The good industry news is that rail carloadings are at their highest level in five months. The bad news, of course, is that overall volumes are still down double digits from the same period last year and likely won’t improve dramatically for at least several months.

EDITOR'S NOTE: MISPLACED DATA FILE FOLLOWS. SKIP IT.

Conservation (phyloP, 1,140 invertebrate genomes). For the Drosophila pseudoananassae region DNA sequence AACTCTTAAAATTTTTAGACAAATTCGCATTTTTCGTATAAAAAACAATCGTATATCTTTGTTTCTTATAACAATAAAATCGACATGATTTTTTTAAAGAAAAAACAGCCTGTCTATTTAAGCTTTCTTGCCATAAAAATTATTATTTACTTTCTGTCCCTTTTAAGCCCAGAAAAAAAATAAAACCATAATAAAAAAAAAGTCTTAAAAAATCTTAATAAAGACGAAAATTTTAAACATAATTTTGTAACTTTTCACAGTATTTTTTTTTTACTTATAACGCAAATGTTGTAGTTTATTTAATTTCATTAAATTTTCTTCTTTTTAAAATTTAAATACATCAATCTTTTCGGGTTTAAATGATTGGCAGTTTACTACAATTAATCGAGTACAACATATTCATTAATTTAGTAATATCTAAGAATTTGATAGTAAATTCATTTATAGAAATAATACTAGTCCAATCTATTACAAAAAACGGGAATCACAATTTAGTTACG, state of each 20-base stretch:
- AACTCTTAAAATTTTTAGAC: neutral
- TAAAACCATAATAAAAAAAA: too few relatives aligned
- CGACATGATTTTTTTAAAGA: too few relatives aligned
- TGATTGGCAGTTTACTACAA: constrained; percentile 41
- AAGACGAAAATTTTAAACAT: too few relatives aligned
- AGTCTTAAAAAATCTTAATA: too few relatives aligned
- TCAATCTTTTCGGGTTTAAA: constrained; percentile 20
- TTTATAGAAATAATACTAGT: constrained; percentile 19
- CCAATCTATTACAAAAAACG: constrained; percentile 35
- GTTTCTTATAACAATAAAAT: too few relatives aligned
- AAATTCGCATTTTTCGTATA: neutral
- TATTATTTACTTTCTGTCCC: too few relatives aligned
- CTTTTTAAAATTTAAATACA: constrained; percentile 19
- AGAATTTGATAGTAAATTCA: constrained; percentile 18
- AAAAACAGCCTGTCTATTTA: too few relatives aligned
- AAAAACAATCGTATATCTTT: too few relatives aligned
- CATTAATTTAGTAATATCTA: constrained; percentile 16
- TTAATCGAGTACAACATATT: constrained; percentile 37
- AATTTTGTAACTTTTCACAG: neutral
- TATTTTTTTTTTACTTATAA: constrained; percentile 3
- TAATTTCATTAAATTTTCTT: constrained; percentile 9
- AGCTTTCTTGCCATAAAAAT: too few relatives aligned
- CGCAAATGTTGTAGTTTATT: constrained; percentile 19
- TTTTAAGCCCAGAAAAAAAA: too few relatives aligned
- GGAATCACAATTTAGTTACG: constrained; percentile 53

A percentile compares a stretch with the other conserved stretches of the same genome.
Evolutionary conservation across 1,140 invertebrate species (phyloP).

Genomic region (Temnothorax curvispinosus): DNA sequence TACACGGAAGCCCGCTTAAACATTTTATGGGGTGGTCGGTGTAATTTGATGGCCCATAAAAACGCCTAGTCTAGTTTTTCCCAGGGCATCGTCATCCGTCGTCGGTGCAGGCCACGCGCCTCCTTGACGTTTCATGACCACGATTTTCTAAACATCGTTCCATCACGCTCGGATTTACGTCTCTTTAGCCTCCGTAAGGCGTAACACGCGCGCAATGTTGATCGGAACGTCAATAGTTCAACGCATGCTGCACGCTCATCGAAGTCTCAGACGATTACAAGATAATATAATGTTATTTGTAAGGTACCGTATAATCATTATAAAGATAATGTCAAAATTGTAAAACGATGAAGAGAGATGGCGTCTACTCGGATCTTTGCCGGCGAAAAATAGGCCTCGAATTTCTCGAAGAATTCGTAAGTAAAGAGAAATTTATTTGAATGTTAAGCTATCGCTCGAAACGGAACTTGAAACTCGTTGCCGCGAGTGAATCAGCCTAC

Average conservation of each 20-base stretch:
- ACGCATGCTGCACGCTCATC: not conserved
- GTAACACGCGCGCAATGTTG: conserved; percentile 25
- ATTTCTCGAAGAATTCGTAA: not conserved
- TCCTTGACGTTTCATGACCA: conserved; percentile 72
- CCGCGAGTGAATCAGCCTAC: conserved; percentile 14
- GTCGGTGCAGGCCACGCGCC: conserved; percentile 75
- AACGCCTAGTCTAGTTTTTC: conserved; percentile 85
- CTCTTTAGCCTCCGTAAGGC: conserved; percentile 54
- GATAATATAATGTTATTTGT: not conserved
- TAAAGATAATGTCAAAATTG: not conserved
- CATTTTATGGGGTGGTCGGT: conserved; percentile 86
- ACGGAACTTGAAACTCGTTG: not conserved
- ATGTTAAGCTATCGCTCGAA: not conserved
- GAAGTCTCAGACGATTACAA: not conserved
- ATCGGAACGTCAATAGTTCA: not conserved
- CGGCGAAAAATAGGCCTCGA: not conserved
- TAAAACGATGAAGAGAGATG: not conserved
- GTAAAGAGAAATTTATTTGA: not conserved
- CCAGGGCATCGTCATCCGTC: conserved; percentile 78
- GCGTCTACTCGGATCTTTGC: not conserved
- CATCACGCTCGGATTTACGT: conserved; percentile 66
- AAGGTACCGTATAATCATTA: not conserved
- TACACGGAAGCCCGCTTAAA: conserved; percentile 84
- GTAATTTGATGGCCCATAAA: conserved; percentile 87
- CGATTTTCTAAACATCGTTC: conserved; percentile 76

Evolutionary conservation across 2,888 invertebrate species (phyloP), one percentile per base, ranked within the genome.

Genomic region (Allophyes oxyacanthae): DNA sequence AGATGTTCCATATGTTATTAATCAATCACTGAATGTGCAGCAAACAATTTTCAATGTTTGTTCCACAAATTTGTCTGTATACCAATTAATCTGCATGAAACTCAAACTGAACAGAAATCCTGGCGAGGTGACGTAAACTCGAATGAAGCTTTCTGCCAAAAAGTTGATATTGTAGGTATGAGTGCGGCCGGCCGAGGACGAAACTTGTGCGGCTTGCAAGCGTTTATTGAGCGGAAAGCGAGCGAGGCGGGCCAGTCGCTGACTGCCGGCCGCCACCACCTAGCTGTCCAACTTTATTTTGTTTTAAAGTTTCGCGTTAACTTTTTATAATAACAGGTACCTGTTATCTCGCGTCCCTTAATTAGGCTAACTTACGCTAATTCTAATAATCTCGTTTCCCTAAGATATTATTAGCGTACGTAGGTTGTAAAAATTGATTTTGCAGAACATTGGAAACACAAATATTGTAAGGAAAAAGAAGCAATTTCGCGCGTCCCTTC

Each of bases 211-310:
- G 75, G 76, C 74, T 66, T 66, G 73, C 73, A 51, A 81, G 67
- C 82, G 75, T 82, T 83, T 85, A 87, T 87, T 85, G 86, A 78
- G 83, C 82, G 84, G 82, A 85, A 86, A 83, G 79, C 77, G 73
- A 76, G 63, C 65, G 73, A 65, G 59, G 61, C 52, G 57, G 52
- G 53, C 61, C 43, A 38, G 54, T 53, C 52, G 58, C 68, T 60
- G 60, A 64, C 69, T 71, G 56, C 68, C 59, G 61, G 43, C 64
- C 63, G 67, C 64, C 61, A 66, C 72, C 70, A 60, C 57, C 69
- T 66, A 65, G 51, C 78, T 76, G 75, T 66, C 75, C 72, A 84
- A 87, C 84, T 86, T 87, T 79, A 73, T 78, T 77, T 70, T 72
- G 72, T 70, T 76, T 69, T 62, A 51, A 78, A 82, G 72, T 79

The Association of American Railroads’ weekly traffic report showed the impact that the government’s Cash for Clunkers auto program has had on manufacturing production and some signs of inventory replenishment throughout the supply chain.The AAR said the volumes show “slight improvement” with rail carloadings at their highest level since early March. Specifically, for the week ended Aug. 22, 2009, major U.S. freight railroads reported originating 279,478 carloads, down 16.1 percent from the same week in 2008. Carloadings were down 14.2 percent in the West and 18.9 percent in the East. Intermodal volume of 193,207 trailers or containers on U.S. railroads was down 16.2 percent compared with the same week last year. Container volume fell 10.2 percent and trailer volume dropped 38.2 percent. Total volume on U.S. railroads for the week ending August 22 was estimated at 29.8 billion ton-miles, down 15.6 percent from the same week last year. Eighteen of the 19 carload freight commodity groups were down from last year, with only the nonmetallic mineral category bucking the trend with a 1.3-percent increase. Declines among the other commodities ranged from 5.7 percent for petroleum products to 49.3 percent for metallic ores.For the first 33 weeks of 2009, U.S. railroads reported cumulative volume of 8,715,641 carloads, down 18.8 percent from 2008; 6,151,511 trailers or containers, down 17.1 percent, and total volume of an estimated 927.7 billion ton-miles, down 17.9 percent.